LONDON (Reuters) - Investors with cash to deploy are calling the shots for private equity and hedge funds desperate to win back business, and only some of the top firms are now able to dictate terms again.
Funds are having to negotiate on the level of the lucrative fees that both industries were used to charging, or give clients so-called managed accounts that give them more control and greater visibility over their assets.
“If you have a relatively open chequebook and want to negotiate, you can probably achieve something,” George Anson, managing director of HarbourVest Partners, which runs more than $33 billion in funds of private equity funds, told the Reuters Hedge Fund and Private Equity Summit in London.
“I think we’ll see more people demand separate managed accounts,” he said. “One of the areas investors will pay a lot more attention to is (negotiating about) transaction fees.”
Investors pulled a net $330 billion from hedge funds over the year to June 2009, according to Hedge Fund Research, and while returns of 20 percent last year have helped attract back investors, fundraising is much tougher.
Just $13.8 billion net was invested into hedge funds during the fourth quarter of last year. Meanwhile, private equity fundraising hit a five-year low in 2009, according to data from consultancy Preqin, with the $246 billion raised down 61 percent on the previous year.
“The reality is investors have bigger clout, fundraising is more difficult for those funds that need to raise capital, and it ends up being a negotiation,” said Richard Wilson, partner at Apax and chairman of the European Venture Capital Association.
Hedge funds and private equity have typically charged 2 percent annual management fees and 20 percent performance fees. While Hedge Fund Research shows fees are gradually on their way down, some feel buyout investors have not pushed hard enough for cuts in management fees.
"It's a matter of permanent puzzlement to me that investors have never taken much of an interest in dealing with fees," said Better Capital BCAP.L founder Jon Moulton.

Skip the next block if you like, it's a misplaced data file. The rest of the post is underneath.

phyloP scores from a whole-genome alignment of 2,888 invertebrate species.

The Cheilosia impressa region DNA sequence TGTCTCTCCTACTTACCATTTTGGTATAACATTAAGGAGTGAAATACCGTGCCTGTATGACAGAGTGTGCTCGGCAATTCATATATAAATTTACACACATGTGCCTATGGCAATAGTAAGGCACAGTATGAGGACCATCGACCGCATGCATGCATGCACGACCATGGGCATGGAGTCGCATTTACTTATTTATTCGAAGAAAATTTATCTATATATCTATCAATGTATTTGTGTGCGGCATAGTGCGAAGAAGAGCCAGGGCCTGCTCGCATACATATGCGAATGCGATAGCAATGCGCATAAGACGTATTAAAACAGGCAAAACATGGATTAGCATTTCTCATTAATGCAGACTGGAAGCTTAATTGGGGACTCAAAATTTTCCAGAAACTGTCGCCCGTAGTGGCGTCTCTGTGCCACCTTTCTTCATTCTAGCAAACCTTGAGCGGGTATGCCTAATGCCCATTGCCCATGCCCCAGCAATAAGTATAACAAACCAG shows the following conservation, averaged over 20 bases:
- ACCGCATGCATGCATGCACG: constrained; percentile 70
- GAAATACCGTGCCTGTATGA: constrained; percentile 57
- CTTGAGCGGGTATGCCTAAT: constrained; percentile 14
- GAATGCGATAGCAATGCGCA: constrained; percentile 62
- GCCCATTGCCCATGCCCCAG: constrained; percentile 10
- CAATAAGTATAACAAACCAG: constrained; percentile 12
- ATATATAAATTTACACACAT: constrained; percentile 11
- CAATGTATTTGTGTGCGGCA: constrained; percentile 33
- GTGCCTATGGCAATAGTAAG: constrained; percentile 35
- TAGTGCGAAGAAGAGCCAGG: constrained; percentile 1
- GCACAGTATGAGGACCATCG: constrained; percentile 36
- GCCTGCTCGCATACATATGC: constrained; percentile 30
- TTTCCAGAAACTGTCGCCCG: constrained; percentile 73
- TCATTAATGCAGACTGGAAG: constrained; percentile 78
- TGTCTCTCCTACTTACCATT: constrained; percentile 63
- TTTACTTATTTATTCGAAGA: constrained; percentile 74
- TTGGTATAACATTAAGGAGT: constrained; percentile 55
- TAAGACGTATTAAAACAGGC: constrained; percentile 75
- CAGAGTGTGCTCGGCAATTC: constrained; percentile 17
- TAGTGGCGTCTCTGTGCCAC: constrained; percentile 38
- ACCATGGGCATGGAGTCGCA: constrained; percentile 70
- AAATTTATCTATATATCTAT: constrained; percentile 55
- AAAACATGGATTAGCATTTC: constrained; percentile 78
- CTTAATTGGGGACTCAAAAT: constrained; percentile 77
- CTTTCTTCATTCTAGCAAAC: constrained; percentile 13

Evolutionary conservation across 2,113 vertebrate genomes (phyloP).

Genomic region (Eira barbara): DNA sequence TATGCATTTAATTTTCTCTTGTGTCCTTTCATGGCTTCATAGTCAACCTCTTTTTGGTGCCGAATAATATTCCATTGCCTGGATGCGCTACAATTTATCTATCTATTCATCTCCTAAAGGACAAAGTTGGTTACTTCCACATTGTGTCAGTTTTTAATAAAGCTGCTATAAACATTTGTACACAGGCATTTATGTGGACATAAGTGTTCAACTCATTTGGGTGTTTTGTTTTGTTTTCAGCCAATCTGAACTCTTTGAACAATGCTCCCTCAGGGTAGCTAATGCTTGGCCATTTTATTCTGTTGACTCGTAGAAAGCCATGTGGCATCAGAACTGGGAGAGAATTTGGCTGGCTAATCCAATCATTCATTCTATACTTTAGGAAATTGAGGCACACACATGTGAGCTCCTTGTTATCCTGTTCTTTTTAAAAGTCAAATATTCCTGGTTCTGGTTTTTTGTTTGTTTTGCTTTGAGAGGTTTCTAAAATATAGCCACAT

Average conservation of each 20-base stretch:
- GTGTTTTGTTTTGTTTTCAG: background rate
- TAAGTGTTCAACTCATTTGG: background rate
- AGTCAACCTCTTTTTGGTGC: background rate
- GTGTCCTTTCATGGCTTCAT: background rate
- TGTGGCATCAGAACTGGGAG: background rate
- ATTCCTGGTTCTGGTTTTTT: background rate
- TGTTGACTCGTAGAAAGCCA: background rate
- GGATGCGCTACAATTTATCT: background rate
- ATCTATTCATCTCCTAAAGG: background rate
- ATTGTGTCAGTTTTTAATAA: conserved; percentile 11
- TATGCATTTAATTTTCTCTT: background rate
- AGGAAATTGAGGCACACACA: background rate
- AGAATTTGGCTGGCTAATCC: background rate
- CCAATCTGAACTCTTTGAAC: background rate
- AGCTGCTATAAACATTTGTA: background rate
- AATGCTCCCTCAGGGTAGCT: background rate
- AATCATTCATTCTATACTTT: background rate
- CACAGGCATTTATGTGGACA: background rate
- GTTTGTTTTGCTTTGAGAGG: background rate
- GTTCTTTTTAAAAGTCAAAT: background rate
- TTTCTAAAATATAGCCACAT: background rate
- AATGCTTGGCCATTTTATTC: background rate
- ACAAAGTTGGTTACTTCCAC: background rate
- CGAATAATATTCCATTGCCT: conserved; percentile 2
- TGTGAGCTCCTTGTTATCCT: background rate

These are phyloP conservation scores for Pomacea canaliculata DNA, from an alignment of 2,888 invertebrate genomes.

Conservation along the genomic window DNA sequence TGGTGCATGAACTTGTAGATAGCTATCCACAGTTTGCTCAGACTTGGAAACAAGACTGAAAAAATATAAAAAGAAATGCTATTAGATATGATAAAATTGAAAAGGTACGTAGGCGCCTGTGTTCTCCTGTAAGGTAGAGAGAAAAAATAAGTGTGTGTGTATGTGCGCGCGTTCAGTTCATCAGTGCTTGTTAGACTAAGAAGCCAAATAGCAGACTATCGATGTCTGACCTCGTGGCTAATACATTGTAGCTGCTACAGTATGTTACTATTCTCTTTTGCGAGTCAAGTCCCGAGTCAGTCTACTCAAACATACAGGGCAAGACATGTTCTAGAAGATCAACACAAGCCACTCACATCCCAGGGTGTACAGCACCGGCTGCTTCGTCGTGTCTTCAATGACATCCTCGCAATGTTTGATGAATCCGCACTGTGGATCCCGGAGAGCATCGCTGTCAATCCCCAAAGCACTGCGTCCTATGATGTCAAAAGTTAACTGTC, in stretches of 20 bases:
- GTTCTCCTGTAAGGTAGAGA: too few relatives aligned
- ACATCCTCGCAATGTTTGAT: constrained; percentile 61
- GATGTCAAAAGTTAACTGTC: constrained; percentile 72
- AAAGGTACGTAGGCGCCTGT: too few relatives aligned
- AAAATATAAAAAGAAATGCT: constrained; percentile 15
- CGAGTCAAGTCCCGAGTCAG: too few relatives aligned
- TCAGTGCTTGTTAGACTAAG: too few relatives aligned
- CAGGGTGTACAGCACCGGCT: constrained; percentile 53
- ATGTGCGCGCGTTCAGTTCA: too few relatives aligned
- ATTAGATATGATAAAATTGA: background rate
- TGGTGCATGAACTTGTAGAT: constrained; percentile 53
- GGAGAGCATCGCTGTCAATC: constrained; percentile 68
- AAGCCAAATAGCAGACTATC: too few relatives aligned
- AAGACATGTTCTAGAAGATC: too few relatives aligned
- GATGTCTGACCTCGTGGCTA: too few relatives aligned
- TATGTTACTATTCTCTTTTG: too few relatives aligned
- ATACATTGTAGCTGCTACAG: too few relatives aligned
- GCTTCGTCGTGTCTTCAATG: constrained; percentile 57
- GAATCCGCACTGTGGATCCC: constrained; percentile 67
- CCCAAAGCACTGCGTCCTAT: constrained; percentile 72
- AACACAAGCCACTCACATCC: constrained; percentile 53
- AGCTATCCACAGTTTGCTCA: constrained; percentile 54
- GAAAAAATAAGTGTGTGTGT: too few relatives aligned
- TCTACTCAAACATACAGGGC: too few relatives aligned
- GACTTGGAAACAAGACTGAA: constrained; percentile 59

“It may well be fair to say you need something like 1 and 3/4 percent to manage a 100 million fund, you do not need ten times the amount (of money) to manage a billion fund, let alone 100 times to manage a 10 billion fund.”
Both industries are also -- often reluctantly -- having to offer clients so-called ‘managed accounts’ -- separate accounts where the client owns the assets, rather than units in a fund, and can therefore sell out whenever they wish.
Investors are particularly wary after many funds stopped them getting their money back during the credit crisis, citing highly illiquid markets, just when they wanted to sell most.
Many are also worried about a repeat of the $65 billion fraud by U.S. financier Bernard Madoff, and want greater visibility over what they actually own.
“Certain models are dead or have got substantially hurt, (such as the model of) ... one big fund, everybody comes into my fund, I’ve got 2 and 20 fees,” said Chris Chris Goekjian, chief investment officer at Cheyne Capital.
BIGGER SEEN AS BETTER
Nevertheless, some of the bigger funds that performed well during the crisis are finding it easier to attract new money and can often take client assets on their terms.
“If you’re Brevan Howard or Paul Tudor Jones, I don’t think you’re going to have trouble raising your marginal dollar,” said Cheyne’s Goekjian.
More than half of net inflows in the fourth quarter went to firms with more than $5 billion under management, according to Hedge Fund Research, as investors backed firms they perceived to be safer.
Apax’s Wilson said top-performing private equity firms would retain a strong position when talking to investors about fees.
“You will find the top quartile will have a more robust position vis-a-vis investors in negotiations, as opposed to the guys who are at the other end of the scale,” he said.
London-based hedge fund Toscafund, for instance, is able to turn away fund of funds investors -- a luxury many hedge funds could only dream of.
“There are those who know they should not bother to ring me now,” said Martin Hughes, chief executive of the firm, which runs $2 billion in assets and which is seeing net inflows into its funds, helped by gains of more than 100 percent last year.
“(I’ve got) no interest at all. They were appalling. They come out at the bottom and come in at the top.”
Editing by Jon Loades-Carter
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